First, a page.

YN: A lot of bad road food, or sometimes not eating. Most of us eat vegetarian/vegan so good food was hard to find on the road. Definitely met a load of interesting people. Sometimes it was so surreal ending up in some small city in the middle of nowhere with spaghetti legs from driving all day. I remember arriving in a small broken down club in Kentucky; people were so sweet, one lady brought us home cooked food and one girl gave us a painting she had done inspired by our song “Twice”. That place was a trip but a memory for life.
HBV: I would love to see Little Dragon in Atlanta. Any plans to play some shows in the US?
YN: We will be touring with Gorillaz this fall, guesting with them on their US tour but back in January for our own US tour and I’m quite sure we will make it to Atlanta.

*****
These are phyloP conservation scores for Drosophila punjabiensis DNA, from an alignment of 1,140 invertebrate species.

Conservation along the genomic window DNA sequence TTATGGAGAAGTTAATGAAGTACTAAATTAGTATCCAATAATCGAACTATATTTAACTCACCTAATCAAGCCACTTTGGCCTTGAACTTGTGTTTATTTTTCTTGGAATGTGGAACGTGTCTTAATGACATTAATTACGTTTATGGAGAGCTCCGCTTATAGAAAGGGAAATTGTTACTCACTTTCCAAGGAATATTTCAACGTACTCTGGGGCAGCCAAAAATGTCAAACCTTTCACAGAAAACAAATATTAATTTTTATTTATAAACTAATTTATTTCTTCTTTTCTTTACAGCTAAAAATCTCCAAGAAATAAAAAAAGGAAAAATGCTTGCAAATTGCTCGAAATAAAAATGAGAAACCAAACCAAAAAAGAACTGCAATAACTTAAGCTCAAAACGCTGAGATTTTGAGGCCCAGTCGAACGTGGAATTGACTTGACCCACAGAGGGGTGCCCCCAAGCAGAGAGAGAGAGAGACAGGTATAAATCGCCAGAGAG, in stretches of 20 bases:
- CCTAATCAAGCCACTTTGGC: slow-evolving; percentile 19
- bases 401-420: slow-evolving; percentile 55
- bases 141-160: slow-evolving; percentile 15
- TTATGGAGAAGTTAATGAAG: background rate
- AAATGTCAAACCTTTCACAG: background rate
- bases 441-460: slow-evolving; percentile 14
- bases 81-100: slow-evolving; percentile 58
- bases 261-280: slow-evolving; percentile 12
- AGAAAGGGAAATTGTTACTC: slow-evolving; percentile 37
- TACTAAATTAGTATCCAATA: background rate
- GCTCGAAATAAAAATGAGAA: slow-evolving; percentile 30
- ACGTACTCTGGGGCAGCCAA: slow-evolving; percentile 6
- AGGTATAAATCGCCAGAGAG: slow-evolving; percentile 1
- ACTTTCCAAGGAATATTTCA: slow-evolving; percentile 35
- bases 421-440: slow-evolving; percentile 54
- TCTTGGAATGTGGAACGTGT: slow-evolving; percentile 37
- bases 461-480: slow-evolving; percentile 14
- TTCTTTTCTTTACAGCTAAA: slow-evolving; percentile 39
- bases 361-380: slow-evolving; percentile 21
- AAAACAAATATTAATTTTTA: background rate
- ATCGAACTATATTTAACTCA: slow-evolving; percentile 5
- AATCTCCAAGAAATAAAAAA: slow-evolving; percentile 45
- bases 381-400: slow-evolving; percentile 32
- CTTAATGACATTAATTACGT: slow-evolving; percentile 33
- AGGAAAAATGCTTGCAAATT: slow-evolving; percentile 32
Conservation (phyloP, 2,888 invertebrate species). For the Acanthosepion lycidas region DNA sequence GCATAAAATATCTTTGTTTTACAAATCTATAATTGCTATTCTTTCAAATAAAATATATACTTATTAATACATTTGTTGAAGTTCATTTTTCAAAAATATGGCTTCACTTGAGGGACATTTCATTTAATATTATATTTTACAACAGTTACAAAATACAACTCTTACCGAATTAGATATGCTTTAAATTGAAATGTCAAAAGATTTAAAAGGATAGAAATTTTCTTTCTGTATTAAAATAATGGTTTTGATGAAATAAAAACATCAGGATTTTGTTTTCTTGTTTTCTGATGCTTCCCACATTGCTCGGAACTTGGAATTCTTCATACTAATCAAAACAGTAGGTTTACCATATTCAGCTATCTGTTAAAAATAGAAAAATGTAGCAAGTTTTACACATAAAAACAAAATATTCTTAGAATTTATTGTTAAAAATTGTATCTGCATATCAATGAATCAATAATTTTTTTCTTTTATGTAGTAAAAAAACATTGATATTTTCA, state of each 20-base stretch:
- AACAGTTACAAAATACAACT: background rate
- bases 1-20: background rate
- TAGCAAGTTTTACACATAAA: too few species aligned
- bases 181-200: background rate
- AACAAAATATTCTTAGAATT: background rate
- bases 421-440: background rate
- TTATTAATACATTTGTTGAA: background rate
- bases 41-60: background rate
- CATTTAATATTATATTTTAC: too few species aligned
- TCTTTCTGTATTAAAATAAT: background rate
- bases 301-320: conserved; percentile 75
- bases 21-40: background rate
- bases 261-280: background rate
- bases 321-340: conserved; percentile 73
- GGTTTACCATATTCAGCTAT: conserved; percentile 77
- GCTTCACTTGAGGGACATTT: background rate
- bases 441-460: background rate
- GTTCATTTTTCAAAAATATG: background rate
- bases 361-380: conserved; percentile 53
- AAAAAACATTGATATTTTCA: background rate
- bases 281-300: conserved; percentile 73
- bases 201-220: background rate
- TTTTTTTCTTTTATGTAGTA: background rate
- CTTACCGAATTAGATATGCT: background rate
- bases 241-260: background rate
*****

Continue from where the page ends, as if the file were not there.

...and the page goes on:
HBV: Has the band started work on a successor to Machine Dreams?
YN: Yes we are currently working on our third album and have a lot of songs already, so hopefully we will release it in 2011!
HBV: Regarding your work with Koop and Sleep Walker(which I both love), are you a big fan of jazz and did you pursue that genre or did the pieces somehow just fall into place with those collaborations?
YN: I love a lot of jazz music but I don’t like Jazz when it feels like sports playing, like a race on who plays the most technical solo. To me that aspect of jazz has distanced me from it. In Sweden jazz music feels so academic and sophisticated that it often is boring to me. I started touring with the Koop guys right out of high school and it was a great opportunity for me to see the world, sing and get over my nerves on stage. Singing with Koop opened a lot of doors for singing with other jazz projects like Sleep Walker. It was never really my thing though, so I guess once we released the Little Dragon album I felt at home and like I at last could be myself and sing my own lyrics.
HBV: Do you see any other jazz projects in your future?
YN: No, Little Dragon is all I want.
HBV: Thanks Yukimi! One last question for you. We view our site, Hellbomb, as being a global bulletin board alerting others to the work of musicians, writers and artists that they should check out. Who would you recommend and why? – Source.